Woman uses shelter experience to create nonprofit helping homeless woman get feminine products
A woman who was once homeless is now using her experiences to give back to vulnerable women in shelters in need of feminine care.
Charlee Newman, a domestic violence survivor who spent two years living in a shelter, says she has seen many horrific things.
“I’ve seen women get raped, and the ugliest thing is that while I was there, is the women you could tell when it was time for their periods. They would go out and sell their bodies to get a box of tampons,” says Newman.
Nearly 12 years later, she says those experiences have helped her persevere.
“Hearing their stories and sharing the same space we lived in was critical, that I felt I had to do something,” says Newman.
She decided to create the Rise of Broken Women in 2019. Rise of Broken Women is a non-profit organization dedicated to supplying feminine products to women and girls in shelters across the city.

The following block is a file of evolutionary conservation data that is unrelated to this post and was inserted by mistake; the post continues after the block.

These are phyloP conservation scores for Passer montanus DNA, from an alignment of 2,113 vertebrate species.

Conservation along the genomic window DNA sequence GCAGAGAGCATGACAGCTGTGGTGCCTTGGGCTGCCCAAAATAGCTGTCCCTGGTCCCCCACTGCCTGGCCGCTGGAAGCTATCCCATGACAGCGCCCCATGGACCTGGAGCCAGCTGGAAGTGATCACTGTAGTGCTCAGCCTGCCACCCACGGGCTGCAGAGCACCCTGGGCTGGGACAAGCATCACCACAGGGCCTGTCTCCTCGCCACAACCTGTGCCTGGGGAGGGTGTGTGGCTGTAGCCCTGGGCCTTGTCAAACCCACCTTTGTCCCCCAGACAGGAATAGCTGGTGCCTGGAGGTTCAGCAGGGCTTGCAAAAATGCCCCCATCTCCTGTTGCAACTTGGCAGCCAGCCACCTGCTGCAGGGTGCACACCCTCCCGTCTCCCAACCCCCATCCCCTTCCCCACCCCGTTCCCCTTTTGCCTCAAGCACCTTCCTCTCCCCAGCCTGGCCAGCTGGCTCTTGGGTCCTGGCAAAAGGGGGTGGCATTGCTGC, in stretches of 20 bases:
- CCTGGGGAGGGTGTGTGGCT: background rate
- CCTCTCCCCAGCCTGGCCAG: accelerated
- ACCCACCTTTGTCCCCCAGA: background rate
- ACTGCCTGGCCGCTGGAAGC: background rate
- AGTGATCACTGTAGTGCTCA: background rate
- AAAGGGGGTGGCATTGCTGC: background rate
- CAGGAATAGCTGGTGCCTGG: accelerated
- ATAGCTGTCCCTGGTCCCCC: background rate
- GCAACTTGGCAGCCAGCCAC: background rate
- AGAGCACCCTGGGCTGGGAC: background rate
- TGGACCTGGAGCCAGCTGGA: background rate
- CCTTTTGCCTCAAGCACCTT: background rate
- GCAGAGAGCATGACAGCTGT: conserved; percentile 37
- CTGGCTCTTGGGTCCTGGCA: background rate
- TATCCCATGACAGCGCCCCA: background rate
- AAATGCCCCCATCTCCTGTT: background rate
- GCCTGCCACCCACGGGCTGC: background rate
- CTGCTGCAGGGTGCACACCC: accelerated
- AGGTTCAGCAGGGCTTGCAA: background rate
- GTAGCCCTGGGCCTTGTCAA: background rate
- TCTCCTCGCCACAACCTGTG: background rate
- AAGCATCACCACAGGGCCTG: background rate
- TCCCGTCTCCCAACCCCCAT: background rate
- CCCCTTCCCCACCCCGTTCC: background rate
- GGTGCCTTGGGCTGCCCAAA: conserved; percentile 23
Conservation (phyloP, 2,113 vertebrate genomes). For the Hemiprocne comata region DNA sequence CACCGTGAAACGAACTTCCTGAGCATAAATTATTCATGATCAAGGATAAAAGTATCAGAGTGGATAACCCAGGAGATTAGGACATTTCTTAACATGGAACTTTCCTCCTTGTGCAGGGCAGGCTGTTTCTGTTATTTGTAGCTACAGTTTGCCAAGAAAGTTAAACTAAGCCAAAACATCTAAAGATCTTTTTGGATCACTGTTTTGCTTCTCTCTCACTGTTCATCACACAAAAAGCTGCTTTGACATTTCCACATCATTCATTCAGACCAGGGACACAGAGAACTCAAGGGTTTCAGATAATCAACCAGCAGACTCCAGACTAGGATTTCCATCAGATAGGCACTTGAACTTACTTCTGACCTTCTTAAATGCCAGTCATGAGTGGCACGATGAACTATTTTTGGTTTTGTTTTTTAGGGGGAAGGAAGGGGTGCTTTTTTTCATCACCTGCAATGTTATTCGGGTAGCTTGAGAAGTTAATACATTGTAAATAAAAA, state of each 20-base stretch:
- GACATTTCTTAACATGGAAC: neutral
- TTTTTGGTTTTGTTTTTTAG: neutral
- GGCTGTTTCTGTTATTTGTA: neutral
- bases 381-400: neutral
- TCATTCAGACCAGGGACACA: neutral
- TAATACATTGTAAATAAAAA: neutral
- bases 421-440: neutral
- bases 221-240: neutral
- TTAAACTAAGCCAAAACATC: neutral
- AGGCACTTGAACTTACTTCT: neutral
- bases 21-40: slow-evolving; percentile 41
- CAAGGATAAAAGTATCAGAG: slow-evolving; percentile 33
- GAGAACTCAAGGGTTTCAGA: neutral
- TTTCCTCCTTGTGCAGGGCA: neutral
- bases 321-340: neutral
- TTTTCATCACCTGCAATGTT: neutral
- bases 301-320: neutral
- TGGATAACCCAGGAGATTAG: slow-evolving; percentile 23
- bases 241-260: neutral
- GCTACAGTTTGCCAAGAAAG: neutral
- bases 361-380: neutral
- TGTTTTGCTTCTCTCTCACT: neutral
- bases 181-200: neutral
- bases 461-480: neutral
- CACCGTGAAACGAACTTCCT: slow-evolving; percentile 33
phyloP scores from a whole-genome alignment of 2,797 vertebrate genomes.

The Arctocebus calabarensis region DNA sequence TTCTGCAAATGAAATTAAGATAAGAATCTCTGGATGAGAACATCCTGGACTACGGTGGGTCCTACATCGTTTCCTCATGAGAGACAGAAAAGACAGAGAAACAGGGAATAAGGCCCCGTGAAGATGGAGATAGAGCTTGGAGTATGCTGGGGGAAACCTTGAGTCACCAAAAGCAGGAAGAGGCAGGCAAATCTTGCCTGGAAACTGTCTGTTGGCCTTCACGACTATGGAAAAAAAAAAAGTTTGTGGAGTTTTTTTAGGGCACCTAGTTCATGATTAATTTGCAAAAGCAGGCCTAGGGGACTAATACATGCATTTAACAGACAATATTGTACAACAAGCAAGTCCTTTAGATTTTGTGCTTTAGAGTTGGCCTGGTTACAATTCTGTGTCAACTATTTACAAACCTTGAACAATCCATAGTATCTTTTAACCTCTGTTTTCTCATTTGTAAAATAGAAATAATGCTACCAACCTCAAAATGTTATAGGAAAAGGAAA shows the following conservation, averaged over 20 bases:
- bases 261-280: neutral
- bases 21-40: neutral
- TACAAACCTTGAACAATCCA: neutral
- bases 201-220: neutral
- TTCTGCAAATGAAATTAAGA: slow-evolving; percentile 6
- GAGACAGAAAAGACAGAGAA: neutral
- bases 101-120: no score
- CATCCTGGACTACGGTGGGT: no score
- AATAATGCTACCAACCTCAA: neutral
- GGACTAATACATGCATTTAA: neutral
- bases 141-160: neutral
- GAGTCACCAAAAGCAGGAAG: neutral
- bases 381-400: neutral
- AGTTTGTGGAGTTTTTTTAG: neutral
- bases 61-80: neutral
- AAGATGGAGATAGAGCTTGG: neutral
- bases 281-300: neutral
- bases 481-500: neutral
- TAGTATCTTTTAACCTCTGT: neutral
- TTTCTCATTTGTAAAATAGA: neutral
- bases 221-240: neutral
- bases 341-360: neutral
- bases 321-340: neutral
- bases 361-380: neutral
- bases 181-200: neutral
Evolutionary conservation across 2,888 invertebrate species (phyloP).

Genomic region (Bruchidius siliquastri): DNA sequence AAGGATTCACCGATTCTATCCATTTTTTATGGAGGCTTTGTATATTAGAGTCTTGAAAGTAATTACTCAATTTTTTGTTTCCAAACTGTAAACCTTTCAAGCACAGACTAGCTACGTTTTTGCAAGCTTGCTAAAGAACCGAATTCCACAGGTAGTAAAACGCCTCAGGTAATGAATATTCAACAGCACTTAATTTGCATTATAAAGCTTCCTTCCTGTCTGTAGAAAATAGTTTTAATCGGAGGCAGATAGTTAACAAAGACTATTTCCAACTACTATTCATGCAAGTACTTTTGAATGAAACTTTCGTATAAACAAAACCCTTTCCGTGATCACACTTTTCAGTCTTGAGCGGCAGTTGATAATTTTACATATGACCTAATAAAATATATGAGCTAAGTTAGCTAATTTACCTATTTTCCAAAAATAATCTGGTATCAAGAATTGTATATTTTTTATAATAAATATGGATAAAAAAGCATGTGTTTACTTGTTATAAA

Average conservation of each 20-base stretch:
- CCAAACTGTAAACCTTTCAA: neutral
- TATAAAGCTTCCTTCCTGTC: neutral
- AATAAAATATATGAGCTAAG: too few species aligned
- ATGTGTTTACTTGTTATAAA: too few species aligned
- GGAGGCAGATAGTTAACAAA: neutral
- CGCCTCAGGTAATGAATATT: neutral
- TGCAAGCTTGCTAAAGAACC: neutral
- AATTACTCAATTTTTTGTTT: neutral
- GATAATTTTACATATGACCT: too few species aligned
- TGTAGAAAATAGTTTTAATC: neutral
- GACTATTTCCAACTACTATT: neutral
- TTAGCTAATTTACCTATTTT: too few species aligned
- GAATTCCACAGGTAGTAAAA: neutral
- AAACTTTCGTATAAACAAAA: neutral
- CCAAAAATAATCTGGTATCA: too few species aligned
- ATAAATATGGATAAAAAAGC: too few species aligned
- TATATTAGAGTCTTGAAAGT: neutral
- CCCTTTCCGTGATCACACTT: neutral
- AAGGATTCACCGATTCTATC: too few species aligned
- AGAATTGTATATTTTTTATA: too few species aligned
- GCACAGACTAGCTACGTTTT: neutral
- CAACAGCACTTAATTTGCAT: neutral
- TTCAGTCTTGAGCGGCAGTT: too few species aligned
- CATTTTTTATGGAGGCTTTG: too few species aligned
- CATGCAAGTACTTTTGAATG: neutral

“Women on the street use tissue paper, dirty T-shirts, socks, cardboard, anything for their menstrual cycle. People in the shelters, sometimes is what they do is turn pads into tampons,” says Newman.
Newman claims the state doesn’t do enough to help a problem that’s left in the shadows.
“There’s nobody there for them. I’m sorry, but I just see this all the time. I see them in the shelter and I see women sitting at the table depressed. When they do get little money monthly, it’s emotional spending,” says Newman.
Using her love to give back to the very people she once shared a space with.
“It’s very emotional. I go to bed with these people and wake up with them. I wonder how they’re going to make it,” says Newman.
She says she is standing by her motto, “helping women rise, helps families rise.”
“I tell them all the time, ‘stay focused, put your blinders on. Stop looking at what you lost and start your life where you’re at,’” says Newman. “I’m the rise of broken women. It’s already there. All the bricks have been laid out.”